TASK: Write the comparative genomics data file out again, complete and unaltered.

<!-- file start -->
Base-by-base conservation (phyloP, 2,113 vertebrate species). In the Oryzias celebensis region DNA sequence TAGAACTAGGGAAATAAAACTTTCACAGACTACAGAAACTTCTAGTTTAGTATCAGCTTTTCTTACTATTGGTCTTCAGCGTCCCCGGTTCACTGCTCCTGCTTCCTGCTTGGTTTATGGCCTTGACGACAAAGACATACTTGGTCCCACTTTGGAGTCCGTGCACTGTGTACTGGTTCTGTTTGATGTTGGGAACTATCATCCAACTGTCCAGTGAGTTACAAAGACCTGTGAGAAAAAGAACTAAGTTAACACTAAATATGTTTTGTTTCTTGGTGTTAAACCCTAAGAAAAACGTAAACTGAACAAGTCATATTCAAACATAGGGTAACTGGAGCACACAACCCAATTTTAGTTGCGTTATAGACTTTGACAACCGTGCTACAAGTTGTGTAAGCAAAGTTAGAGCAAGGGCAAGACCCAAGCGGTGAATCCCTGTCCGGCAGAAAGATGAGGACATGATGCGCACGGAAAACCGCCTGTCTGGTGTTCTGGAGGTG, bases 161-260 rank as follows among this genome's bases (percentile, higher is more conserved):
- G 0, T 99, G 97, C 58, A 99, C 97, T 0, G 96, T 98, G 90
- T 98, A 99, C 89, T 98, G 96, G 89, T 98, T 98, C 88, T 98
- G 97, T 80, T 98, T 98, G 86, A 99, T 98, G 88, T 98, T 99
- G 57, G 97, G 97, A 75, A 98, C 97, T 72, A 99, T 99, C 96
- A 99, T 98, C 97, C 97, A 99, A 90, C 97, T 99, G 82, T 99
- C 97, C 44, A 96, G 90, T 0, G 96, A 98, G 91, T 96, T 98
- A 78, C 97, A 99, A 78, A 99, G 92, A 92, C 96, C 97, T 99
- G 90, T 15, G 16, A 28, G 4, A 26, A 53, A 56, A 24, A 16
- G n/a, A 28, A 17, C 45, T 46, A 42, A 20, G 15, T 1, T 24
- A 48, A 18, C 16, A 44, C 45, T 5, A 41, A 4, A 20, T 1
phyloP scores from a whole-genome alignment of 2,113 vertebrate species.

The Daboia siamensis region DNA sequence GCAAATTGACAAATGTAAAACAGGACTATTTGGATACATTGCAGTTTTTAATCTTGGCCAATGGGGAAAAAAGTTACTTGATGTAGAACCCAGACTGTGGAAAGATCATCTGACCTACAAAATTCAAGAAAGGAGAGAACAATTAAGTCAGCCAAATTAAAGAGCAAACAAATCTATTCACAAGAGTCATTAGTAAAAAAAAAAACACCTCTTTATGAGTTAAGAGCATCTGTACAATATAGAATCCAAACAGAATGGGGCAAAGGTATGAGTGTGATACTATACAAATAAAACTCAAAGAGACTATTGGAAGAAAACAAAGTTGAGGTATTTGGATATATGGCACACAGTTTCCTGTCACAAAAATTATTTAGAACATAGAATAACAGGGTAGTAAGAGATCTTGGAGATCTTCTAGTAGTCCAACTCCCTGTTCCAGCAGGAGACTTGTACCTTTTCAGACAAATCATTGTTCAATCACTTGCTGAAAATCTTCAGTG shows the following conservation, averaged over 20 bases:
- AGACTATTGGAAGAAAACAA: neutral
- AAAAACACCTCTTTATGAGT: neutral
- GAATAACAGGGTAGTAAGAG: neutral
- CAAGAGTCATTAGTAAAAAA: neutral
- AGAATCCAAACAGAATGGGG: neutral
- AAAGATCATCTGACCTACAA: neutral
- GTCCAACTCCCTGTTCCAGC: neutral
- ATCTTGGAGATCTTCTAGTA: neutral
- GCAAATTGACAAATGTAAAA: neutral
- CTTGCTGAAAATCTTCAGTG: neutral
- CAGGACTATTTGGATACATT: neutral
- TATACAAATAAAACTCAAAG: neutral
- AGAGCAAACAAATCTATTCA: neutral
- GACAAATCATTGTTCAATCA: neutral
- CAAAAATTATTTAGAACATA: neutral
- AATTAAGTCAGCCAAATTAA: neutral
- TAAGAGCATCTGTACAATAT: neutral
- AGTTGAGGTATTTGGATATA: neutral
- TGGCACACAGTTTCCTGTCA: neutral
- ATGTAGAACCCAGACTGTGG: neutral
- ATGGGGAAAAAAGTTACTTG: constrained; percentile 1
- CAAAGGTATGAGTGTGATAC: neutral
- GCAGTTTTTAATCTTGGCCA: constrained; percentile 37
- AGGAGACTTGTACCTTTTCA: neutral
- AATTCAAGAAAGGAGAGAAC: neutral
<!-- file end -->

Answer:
Base-by-base conservation (phyloP, 2,113 vertebrate species). In the Oryzias celebensis region DNA sequence TAGAACTAGGGAAATAAAACTTTCACAGACTACAGAAACTTCTAGTTTAGTATCAGCTTTTCTTACTATTGGTCTTCAGCGTCCCCGGTTCACTGCTCCTGCTTCCTGCTTGGTTTATGGCCTTGACGACAAAGACATACTTGGTCCCACTTTGGAGTCCGTGCACTGTGTACTGGTTCTGTTTGATGTTGGGAACTATCATCCAACTGTCCAGTGAGTTACAAAGACCTGTGAGAAAAAGAACTAAGTTAACACTAAATATGTTTTGTTTCTTGGTGTTAAACCCTAAGAAAAACGTAAACTGAACAAGTCATATTCAAACATAGGGTAACTGGAGCACACAACCCAATTTTAGTTGCGTTATAGACTTTGACAACCGTGCTACAAGTTGTGTAAGCAAAGTTAGAGCAAGGGCAAGACCCAAGCGGTGAATCCCTGTCCGGCAGAAAGATGAGGACATGATGCGCACGGAAAACCGCCTGTCTGGTGTTCTGGAGGTG, bases 161-260 rank as follows among this genome's bases (percentile, higher is more conserved):
- G 0, T 99, G 97, C 58, A 99, C 97, T 0, G 96, T 98, G 90
- T 98, A 99, C 89, T 98, G 96, G 89, T 98, T 98, C 88, T 98
- G 97, T 80, T 98, T 98, G 86, A 99, T 98, G 88, T 98, T 99
- G 57, G 97, G 97, A 75, A 98, C 97, T 72, A 99, T 99, C 96
- A 99, T 98, C 97, C 97, A 99, A 90, C 97, T 99, G 82, T 99
- C 97, C 44, A 96, G 90, T 0, G 96, A 98, G 91, T 96, T 98
- A 78, C 97, A 99, A 78, A 99, G 92, A 92, C 96, C 97, T 99
- G 90, T 15, G 16, A 28, G 4, A 26, A 53, A 56, A 24, A 16
- G n/a, A 28, A 17, C 45, T 46, A 42, A 20, G 15, T 1, T 24
- A 48, A 18, C 16, A 44, C 45, T 5, A 41, A 4, A 20, T 1
phyloP scores from a whole-genome alignment of 2,113 vertebrate species.

The Daboia siamensis region DNA sequence GCAAATTGACAAATGTAAAACAGGACTATTTGGATACATTGCAGTTTTTAATCTTGGCCAATGGGGAAAAAAGTTACTTGATGTAGAACCCAGACTGTGGAAAGATCATCTGACCTACAAAATTCAAGAAAGGAGAGAACAATTAAGTCAGCCAAATTAAAGAGCAAACAAATCTATTCACAAGAGTCATTAGTAAAAAAAAAAACACCTCTTTATGAGTTAAGAGCATCTGTACAATATAGAATCCAAACAGAATGGGGCAAAGGTATGAGTGTGATACTATACAAATAAAACTCAAAGAGACTATTGGAAGAAAACAAAGTTGAGGTATTTGGATATATGGCACACAGTTTCCTGTCACAAAAATTATTTAGAACATAGAATAACAGGGTAGTAAGAGATCTTGGAGATCTTCTAGTAGTCCAACTCCCTGTTCCAGCAGGAGACTTGTACCTTTTCAGACAAATCATTGTTCAATCACTTGCTGAAAATCTTCAGTG shows the following conservation, averaged over 20 bases:
- AGACTATTGGAAGAAAACAA: neutral
- AAAAACACCTCTTTATGAGT: neutral
- GAATAACAGGGTAGTAAGAG: neutral
- CAAGAGTCATTAGTAAAAAA: neutral
- AGAATCCAAACAGAATGGGG: neutral
- AAAGATCATCTGACCTACAA: neutral
- GTCCAACTCCCTGTTCCAGC: neutral
- ATCTTGGAGATCTTCTAGTA: neutral
- GCAAATTGACAAATGTAAAA: neutral
- CTTGCTGAAAATCTTCAGTG: neutral
- CAGGACTATTTGGATACATT: neutral
- TATACAAATAAAACTCAAAG: neutral
- AGAGCAAACAAATCTATTCA: neutral
- GACAAATCATTGTTCAATCA: neutral
- CAAAAATTATTTAGAACATA: neutral
- AATTAAGTCAGCCAAATTAA: neutral
- TAAGAGCATCTGTACAATAT: neutral
- AGTTGAGGTATTTGGATATA: neutral
- TGGCACACAGTTTCCTGTCA: neutral
- ATGTAGAACCCAGACTGTGG: neutral
- ATGGGGAAAAAAGTTACTTG: constrained; percentile 1
- CAAAGGTATGAGTGTGATAC: neutral
- GCAGTTTTTAATCTTGGCCA: constrained; percentile 37
- AGGAGACTTGTACCTTTTCA: neutral
- AATTCAAGAAAGGAGAGAAC: neutral